At the moment the Thang case is center of stage. Thang demanded increased authority along the lines of the reorganization plan and demanded the relief of Vinh Loc and Manh in 2nd and 4th Corps respectively. He stated that there was no point in going through the pacification planning cycle while these two Corps Commanders continued to ignore Saigon authority. Thieu refused to let Thang resign but said he could not move that rapidly. Thang is cooling his heels at home.3 Thieu continues to refer to the post Tet period when he claims all these problems will be solved. There is only a little confidence in Saigon that this will be the case. What worries Bunker, Westmoreland and Komer and Company at the moment is that the press which had called a moratorium of four months on criticism of the Government is now on to the fact that Thang has been sidetracked. General Sidle is of the opinion that this will blow the thing wide open and the press will take off after the inactivity—in fact the back sliding—of the Government. The Thang [Page 39] case, of course, is only symptomatic and the last thing he wants is a lot of American help at this time. He believes that if he is reinstated under American pressure that Thieu will only go through the motions and give him no real authority.4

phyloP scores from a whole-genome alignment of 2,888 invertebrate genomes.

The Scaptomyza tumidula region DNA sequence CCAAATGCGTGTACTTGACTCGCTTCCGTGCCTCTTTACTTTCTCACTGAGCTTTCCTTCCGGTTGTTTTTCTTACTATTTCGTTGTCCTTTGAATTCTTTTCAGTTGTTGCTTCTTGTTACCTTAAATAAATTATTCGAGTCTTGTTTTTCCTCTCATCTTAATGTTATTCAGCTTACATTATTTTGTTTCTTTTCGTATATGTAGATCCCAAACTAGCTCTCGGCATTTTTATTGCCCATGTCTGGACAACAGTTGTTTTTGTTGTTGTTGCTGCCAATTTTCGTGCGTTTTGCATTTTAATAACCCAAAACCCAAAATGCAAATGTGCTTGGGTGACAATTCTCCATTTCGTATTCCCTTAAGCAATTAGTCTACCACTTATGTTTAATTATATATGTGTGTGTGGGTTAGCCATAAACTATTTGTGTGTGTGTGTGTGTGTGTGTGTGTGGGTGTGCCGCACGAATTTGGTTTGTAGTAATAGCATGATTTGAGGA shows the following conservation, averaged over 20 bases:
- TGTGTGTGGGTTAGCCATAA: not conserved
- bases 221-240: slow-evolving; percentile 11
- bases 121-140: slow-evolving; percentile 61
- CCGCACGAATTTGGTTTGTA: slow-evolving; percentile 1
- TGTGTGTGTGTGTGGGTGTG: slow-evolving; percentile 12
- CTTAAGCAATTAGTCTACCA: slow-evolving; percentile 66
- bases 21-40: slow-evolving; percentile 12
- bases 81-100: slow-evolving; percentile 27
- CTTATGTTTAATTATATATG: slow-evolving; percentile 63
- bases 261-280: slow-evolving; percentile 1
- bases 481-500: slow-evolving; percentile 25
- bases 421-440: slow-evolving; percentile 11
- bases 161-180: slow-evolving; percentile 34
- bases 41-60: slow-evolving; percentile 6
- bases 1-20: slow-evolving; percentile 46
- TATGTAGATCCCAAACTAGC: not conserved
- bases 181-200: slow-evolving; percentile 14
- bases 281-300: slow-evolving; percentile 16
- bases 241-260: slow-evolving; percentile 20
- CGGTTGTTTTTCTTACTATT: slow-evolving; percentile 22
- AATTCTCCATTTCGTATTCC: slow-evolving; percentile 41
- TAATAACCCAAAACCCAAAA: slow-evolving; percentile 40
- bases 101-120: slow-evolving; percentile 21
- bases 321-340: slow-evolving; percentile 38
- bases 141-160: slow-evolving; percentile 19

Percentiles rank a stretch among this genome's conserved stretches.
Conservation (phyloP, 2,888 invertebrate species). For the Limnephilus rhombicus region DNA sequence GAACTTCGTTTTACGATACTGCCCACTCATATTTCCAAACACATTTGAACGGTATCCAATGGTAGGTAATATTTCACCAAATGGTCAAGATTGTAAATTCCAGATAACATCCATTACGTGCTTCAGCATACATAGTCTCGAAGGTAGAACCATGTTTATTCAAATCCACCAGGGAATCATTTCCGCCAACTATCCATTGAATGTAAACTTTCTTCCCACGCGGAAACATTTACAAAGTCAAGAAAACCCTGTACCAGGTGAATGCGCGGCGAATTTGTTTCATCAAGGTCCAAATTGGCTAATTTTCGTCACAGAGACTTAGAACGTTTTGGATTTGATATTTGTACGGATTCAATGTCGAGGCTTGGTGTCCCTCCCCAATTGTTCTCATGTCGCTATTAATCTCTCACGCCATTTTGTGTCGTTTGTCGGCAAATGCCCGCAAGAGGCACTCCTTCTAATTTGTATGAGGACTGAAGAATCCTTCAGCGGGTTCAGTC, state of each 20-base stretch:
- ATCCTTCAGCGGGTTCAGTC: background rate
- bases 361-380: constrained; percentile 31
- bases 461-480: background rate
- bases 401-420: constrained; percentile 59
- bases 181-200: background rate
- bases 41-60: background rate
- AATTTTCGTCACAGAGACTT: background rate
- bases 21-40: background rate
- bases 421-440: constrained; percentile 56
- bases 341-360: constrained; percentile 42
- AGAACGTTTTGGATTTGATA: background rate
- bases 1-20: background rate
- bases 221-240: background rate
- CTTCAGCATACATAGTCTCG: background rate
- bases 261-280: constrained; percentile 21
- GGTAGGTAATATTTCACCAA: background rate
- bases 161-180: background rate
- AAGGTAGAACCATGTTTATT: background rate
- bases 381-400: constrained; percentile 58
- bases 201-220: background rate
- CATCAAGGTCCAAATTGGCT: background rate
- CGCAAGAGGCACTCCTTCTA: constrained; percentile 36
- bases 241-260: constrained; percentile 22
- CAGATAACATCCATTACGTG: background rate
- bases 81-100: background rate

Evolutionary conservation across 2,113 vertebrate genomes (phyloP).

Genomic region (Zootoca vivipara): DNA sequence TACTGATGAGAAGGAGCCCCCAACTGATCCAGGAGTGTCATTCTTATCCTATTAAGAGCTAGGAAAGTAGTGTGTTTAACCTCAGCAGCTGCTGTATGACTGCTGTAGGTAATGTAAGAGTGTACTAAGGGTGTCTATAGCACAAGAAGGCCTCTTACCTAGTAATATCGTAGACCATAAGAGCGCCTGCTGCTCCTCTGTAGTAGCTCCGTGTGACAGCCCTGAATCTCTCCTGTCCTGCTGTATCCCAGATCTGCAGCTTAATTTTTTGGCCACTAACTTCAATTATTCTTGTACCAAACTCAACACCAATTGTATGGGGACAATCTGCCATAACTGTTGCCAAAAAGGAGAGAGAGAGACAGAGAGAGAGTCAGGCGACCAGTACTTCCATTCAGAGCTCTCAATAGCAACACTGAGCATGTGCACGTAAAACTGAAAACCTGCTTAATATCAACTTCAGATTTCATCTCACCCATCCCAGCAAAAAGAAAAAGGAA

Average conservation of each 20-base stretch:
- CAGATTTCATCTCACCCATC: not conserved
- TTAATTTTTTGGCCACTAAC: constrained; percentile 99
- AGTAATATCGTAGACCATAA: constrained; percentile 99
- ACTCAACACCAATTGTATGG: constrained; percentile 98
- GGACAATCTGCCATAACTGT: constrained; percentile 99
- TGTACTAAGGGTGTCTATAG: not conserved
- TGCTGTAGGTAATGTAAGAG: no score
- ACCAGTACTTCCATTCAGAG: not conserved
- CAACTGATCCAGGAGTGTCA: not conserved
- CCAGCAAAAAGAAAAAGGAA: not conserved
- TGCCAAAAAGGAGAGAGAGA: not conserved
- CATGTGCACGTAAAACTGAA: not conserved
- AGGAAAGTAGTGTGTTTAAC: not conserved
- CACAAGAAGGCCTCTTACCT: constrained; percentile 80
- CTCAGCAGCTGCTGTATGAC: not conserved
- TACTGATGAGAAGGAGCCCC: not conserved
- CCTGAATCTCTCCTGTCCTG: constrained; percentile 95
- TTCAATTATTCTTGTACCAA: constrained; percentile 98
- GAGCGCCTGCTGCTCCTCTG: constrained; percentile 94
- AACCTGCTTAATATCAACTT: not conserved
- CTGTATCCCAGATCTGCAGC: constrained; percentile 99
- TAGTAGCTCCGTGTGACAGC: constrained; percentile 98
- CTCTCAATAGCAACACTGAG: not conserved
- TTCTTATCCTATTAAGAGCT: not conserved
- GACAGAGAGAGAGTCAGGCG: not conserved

Thieu thinks he is faced with conflicts between three major constituencies:
The electorate and the new lower and upper houses.
The senior generals who placed him at the head of the ticket in lieu of Ky.
The Americans.
Thieu, in long conversations with General Forsythe, who has a special relationship with him, seems to understand the problem only too well—in fact exaggerates the danger of a coup. His approach apparently is to move toward reorganization very slowly and thus gradually to diminish the powers of his military constituency. Whether he will do this is by no means certain. That he will proceed with great caution and slow speed is highly likely. In the meantime, the RD Cadre and the Province RD Chiefs are having a morale crisis. The Junior Officers of the Army are increasingly restive in that nothing has been done about corruption in the Armed Forces. The Government ministers and ministries feel that they have no authority to move out on new programs nor are they getting any support from Thieu. The Prime Minister, Loc, is involved in some kind of a balancing act between Thieu and Ky.